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CHICAGO (PG-13) First-time feature director Rob Marshall reclaims the musical genre from Moulin Rouge with this sexy, robust, big-screen version of Bob Fosse's cynical stage hit. As Renee Zellweger and Catherine Zeta-Jones play Jazz Age murderesses vying for the attentions of superlawyer Richard Gere, showbiz and the legal system prove to be opposite sides of the same tarnished coin. The entire cast, including John C. Reilly and Queen Latifah, reveal remarkable musical showmanship, selling the hell out of the vaudeville-style numbers.--CH
CONFIDENCE (R) This con artist film boasts a hip cast -- including Paul Giamatti, Luis Guzman, Rachel Weisz and Dustin Hoffman as a bizarre mob boss -- but has more confidence than ability. Ed Burns' crabby performance as hustler Jake Vig lacks the ingratiating charisma to make him a convincing scam artist, and James Foley's fleet direction can't make up for the script's predictable moves. After so many con flicks like The Spanish Prisoner, we're catching wise to the genre's tricks.--CH
DADDY DAY CARE (PG) Fresh from his breakthrough stinkers I Spy and The Adventures of Pluto Nash, Eddie Murphy takes yet another career-killing turn, this time playing an out-of-work marketing exec who decides to open a day-care center. Soon enough he's knee-deep in cuteness and shin-kicking rug-rats. Someone stop this man before he grins again.--Tray Butler
THE DANCER UPSTAIRS (R) Actor John Malkovich's directorial debut is most enticing for what it suggests of things to come. An imperfect film that uses South America's violent past of political coups and Marxist guerrillas for thriller effect, this adaptation of Nicholas Shakespeare's novel follows a weary detective (Javier Bardem) in an unnamed South American country trying to track down a guerrilla group staging violent murders. Malkovich too often uses the location as atmospheric palette for traditional thrills and chills, but his command of a dark, dreadful ambiance shows real promise.--FF
DAYS OF HEAVEN (1978) (PG) Director Terrence Malick's tale of forbidden love among Midwestern wheat farmers is one of the most sumptuously photographed films ever made. Starring Richard Gere, Brooke Adams and Sam Shepard. At Madstone Theaters Parkside.
DOWN WITH LOVE (PG-13) Renée Zellweger and Ewan McGregor cha-cha through this light-as-air but thoroughly addictive send-up of '60s sex comedies. In 1962 New York, jet-set magazine writer Catcher Block (McGregor) sets out to debunk author Barbara Novak (Zellweger), whose new book has women everywhere eschewing love and acting just as sexually liberated as men. The tried-and-true romantic sparks quickly fly, and the film's ever-flowing -- and often hilarious -- riffs on Doris Day flicks like Pillow Talk make it a zany delight.--TB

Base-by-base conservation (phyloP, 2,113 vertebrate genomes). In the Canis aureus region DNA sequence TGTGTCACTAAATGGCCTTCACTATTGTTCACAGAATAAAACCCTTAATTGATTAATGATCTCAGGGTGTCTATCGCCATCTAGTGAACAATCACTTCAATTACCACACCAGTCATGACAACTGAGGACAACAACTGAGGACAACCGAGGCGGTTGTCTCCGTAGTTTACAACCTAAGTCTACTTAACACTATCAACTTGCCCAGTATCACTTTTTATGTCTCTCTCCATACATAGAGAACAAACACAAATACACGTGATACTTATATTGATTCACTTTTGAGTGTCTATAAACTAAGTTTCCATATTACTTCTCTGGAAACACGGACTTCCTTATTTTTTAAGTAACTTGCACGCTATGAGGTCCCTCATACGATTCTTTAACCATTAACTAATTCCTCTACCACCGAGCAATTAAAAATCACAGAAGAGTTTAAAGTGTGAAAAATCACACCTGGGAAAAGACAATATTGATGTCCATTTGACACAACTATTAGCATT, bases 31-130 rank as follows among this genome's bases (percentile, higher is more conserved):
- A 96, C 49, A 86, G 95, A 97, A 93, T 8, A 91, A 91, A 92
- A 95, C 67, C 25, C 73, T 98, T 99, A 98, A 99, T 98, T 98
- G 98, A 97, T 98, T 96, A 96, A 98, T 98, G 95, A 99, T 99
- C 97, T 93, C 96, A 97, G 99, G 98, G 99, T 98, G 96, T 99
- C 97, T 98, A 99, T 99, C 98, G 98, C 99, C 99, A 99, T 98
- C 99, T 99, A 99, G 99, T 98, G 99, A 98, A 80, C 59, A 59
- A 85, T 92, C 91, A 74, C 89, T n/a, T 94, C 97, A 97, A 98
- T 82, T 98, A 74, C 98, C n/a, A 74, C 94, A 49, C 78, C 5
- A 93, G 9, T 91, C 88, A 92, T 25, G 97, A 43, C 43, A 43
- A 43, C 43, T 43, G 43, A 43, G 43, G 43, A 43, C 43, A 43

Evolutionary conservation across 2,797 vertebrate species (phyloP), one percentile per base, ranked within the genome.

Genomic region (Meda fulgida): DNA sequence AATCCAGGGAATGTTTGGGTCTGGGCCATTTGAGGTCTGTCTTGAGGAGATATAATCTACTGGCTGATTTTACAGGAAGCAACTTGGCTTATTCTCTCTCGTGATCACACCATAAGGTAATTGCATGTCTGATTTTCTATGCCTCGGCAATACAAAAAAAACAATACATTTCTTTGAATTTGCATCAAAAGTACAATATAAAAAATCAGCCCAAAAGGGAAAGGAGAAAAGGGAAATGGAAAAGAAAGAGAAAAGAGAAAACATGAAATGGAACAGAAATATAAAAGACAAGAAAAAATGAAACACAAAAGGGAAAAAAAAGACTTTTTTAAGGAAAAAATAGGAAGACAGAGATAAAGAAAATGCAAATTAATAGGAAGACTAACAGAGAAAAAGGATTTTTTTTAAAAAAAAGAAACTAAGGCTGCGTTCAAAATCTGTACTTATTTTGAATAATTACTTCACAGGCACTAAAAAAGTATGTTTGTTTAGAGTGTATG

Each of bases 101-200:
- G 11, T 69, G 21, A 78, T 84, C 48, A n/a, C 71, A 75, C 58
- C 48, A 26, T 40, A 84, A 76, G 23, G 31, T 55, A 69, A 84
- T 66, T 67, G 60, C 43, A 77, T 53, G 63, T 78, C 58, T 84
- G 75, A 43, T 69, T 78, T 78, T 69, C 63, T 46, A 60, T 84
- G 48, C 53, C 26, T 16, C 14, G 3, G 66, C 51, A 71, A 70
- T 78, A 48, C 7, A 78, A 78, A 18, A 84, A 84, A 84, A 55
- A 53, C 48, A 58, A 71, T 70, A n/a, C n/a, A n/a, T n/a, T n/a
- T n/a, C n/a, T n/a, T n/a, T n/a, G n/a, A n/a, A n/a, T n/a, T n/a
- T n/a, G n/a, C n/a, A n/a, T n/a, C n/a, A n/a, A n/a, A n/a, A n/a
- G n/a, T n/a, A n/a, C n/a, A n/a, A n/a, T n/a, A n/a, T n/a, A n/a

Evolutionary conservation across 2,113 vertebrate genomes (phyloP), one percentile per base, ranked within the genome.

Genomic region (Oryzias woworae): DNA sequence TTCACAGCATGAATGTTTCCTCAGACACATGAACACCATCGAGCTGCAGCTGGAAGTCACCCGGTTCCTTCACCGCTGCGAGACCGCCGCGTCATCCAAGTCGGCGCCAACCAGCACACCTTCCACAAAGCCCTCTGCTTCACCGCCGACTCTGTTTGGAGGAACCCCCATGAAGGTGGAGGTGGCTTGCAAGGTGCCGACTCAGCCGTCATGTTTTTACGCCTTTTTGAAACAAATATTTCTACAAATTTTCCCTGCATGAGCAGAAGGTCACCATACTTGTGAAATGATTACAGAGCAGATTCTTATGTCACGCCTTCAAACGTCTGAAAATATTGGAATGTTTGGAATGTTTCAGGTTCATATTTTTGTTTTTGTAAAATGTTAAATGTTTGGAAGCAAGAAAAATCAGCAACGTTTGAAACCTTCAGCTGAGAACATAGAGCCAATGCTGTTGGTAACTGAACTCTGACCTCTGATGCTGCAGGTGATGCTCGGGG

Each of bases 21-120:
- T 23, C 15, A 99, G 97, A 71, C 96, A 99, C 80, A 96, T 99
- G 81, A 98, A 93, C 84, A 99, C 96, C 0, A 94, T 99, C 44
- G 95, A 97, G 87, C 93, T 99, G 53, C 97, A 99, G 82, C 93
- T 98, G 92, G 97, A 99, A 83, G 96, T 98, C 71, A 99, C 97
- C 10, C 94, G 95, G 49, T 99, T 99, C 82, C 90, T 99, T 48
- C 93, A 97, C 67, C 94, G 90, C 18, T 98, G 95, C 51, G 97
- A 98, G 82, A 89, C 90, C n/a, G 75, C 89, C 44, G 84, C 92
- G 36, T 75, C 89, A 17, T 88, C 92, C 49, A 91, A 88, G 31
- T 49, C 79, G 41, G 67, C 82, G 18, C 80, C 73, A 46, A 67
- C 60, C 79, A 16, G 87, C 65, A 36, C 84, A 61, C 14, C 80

DREAMCATCHER (R) Four hunting buddies run afoul of both a downed U.F.O. and Morgan Freeman as a demented military man sent to contain it. Director Lawrence Kasdan brings slick professionalism to this well-cast, increasingly berserk Stephen King adaptation with enough plot for three movies. It eventually collapses under the weird of its weird combinations of grisly violence and bathroom humor, alien invasion and boyhood nostalgia, military psychos and mentally disabled saints. Shown with "The Final Flight of Osiris" a flashy but empty CGI short set in the Matrix universe.--CH
GHOSTS OF THE ABYSS (G) In his first film since Titanic, director James Cameron takes a documentary tour -- in full 3-D IMAX splendor -- of the famed sunken ocean liner. Regal Cinemas Mall Of Georgia IMAX, 3379 Buford Drive, Buford.
THE GOOD THIEF (R) Neil Jordan's jazzy new film may be a remake of Jean-Pierre Melville's 1955 Bob Le Flambeur, but its central player, a boozy American expatriate, stirs memories of Bogart's Casablanca character -- had Rick Blaine had been a heroin addict. Nick Nolte's staggeringly good performance as a down-on-his-luck gambler who plots one last great heist is the primary reason to see this texturally rich movie, and it's easy to believe that this remarkable talent is purging his real-life demons through his film work. At United Artists Tara Cinemas.--MB
HE LOVES ME, HE LOVES ME NOT (NR) Audrey Tautou takes a dark turn after her light-hearted star-making role in Amelie, playing an obsessive young art student stalking her married lover (Samuel Le Bihan). At Lefont Garden Hills Cinema.
HOLES (PG) This adaptation of Louis Sachar's children's book is good enough to be enjoyed equally by kids and their parents. Sachar himself wrote the script, which focuses on the plight of a hapless teen (Shia LaBeouf) wrongly convicted of robbery and sent to a boys' correctional facility in the middle of a desert. There, the warden (Sigourney Weaver) and her aides (Tim Blake Nelson and a hilariously over-the-top Jon Voight) order the boys to spend every day digging holes. While the ending may tie everything up a bit too tidily, there's no denying that there's real imagination at work here. --MB
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